Because NPS sets a much lower bar for failure than it does for success, it’s possible to have a really high average but have an NPS in the toilet. So while NPS tends to just be a somewhat less-forgiving version of an average, it can in some cases drastically distort the record of a product, service, or employee based only relatively minor differences in what part of the 10-point scale people marked. That means we ought to be really, really sure that when people mark a point on the scale, that they really mean to mark that point. That’s what concerns me. The standard is to use a 10-point scale of how likely a person feels he or she would be to recommend something. The scale and the question both have problems that make NPS a pretty bad heuristic.
Regarding the scale: I remember sitting in a seminar in graduate school where we discussed scale development. The seminar leader, who had developed and used many, many scales over the course of his career, said something like, “People have done all sorts of studies on scales. They’ve studied what happens when you use an even-numbered scale instead of an odd-numbered scale. They’ve studied what happens when you use scales of different sizes. They’ve studied what happens when you randomize the order of the questions. All those studies have produced really just one basic finding, and that’s that people are going to answer the questions however the hell they want.” Technically, that’s not entirely true – there are some other consistent findings about scale usage – but it’s mostly true.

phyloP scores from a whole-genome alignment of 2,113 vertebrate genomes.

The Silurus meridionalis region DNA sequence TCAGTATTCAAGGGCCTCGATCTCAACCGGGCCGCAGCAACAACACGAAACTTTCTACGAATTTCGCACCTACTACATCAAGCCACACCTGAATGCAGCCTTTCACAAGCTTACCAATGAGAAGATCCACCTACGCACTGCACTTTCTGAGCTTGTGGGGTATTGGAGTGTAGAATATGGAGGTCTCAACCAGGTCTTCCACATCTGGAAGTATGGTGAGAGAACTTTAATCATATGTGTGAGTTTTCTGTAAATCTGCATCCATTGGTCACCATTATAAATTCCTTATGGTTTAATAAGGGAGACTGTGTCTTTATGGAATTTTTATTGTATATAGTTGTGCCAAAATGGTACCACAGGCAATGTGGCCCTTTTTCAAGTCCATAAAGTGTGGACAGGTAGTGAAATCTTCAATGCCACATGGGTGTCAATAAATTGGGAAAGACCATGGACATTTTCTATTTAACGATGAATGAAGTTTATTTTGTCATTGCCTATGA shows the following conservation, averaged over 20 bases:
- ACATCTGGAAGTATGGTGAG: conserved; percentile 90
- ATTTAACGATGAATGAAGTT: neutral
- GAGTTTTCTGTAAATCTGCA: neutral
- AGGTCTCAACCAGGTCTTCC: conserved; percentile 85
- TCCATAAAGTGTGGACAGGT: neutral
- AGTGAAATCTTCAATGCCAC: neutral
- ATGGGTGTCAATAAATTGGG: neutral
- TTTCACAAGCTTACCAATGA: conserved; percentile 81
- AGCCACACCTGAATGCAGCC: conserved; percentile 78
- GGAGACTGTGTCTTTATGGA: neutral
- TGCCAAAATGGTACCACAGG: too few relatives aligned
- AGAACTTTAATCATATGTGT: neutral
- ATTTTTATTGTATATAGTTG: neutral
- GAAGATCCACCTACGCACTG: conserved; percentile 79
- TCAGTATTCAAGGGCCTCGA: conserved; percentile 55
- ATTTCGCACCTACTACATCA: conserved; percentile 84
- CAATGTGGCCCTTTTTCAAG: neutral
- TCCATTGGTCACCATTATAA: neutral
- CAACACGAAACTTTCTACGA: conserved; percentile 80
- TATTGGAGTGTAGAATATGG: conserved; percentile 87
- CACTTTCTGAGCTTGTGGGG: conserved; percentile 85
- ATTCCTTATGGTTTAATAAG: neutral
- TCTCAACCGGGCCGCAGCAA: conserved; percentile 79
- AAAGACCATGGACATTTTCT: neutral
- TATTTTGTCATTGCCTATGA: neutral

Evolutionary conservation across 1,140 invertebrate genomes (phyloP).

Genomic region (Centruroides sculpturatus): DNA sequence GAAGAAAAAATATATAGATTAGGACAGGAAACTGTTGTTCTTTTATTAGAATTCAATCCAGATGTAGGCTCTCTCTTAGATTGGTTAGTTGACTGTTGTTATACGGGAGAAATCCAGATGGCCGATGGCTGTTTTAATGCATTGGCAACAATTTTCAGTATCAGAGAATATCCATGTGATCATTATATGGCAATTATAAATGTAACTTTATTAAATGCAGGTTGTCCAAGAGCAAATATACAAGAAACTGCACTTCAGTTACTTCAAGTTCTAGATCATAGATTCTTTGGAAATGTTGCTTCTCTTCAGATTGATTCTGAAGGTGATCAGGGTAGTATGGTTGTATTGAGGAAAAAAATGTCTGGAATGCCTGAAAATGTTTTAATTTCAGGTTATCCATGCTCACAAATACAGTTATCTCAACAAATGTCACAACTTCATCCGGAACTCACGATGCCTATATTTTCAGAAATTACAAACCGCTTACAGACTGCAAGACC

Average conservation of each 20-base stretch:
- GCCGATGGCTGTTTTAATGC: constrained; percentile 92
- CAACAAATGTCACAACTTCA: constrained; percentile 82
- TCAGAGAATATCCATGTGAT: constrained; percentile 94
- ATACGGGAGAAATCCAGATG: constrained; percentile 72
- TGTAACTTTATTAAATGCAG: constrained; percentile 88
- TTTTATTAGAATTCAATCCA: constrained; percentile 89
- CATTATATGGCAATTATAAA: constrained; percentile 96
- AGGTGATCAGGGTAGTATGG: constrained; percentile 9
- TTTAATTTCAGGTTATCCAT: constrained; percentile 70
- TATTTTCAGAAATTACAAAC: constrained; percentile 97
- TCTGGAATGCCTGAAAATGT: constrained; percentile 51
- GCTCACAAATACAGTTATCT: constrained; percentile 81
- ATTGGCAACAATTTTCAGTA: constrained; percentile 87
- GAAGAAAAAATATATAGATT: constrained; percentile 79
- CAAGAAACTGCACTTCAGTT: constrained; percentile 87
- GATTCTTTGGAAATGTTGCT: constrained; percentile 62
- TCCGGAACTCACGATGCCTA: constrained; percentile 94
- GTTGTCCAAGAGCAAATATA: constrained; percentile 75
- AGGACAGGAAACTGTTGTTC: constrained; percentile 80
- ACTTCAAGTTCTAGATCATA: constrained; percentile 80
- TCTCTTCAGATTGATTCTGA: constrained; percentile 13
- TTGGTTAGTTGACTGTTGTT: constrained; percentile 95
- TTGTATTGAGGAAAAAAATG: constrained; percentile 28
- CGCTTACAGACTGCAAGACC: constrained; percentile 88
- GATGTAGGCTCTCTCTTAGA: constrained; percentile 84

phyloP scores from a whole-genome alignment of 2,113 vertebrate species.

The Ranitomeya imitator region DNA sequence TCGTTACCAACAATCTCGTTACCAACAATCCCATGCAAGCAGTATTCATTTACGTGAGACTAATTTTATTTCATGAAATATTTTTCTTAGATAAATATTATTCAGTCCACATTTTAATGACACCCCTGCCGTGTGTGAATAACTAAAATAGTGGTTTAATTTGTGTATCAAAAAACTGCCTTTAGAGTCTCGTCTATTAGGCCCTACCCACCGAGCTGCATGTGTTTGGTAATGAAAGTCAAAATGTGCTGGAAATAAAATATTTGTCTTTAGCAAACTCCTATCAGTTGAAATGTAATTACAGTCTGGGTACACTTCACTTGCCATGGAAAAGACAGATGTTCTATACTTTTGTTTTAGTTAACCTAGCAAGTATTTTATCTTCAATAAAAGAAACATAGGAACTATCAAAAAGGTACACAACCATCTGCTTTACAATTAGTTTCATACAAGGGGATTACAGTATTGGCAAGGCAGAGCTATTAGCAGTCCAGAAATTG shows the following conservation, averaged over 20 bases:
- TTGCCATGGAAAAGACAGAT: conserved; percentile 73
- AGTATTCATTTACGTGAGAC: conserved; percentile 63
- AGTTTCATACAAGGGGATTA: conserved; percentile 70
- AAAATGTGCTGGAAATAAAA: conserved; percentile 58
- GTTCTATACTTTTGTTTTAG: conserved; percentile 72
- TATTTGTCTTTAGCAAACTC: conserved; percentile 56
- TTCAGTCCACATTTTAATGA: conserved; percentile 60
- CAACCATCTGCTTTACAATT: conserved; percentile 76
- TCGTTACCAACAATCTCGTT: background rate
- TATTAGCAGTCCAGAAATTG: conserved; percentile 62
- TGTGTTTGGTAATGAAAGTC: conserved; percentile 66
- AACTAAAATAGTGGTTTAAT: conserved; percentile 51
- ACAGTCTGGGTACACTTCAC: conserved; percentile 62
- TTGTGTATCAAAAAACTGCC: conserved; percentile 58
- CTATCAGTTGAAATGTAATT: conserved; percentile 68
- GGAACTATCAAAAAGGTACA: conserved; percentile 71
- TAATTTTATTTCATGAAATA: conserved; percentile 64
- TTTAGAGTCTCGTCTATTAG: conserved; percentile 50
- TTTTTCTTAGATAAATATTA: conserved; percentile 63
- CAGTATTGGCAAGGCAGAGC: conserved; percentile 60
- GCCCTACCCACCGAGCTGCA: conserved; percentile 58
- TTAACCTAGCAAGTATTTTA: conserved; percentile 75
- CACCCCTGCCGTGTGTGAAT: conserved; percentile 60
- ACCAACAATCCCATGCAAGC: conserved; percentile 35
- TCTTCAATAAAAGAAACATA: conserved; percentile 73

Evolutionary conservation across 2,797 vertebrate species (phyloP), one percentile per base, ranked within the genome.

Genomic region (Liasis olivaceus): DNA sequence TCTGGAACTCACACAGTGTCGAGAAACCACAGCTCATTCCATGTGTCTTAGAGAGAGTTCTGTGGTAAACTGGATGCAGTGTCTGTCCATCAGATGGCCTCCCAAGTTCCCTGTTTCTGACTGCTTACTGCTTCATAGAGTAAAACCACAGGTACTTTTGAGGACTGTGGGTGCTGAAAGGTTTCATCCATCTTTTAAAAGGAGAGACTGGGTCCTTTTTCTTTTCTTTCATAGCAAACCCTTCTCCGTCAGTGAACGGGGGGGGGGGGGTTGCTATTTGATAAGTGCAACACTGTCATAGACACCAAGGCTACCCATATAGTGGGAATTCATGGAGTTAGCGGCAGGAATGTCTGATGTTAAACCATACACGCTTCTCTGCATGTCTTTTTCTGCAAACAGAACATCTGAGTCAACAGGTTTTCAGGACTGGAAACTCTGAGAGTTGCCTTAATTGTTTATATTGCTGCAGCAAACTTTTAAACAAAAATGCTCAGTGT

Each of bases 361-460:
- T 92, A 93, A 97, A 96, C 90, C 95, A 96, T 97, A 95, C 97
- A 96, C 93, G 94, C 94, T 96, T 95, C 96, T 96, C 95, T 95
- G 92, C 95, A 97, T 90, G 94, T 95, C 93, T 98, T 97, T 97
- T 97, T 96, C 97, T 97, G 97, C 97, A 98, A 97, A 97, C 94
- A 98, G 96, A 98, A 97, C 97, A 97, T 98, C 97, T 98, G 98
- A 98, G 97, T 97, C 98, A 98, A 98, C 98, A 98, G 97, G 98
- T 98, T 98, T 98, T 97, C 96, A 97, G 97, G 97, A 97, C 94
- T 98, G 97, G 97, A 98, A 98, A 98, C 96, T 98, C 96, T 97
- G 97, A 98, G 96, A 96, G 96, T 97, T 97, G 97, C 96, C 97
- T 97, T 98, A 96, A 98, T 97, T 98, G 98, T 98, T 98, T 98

If and NPS question asked something like “how many times have you recommend X?” then the scale might make a little more sense: people might lie or not remember the correct answer, but at least we could be sure that they understood the difference between, say, a 7 and an 8 on the scale. But what’s the difference between being seven likely to recommend and eight likely to recommend? The numbers have no meaningful interpretation. We want to know the difference between “would recommend,” wouldn’t recommend”, “don’t know,” so that’s what we ought to ask. If we want gradations, we should at least use a scale where the “don’t know” option could be a middle point at zero with the scale running up to +5 and down to -5 from that point. (See here, for example). We still wouldn’t have a meaningful interpretation for the numbers, but at least we’d have a better basis for grouping promoters and detractors. With the traditional 10 point scale, there’s just no basis for that differentiation.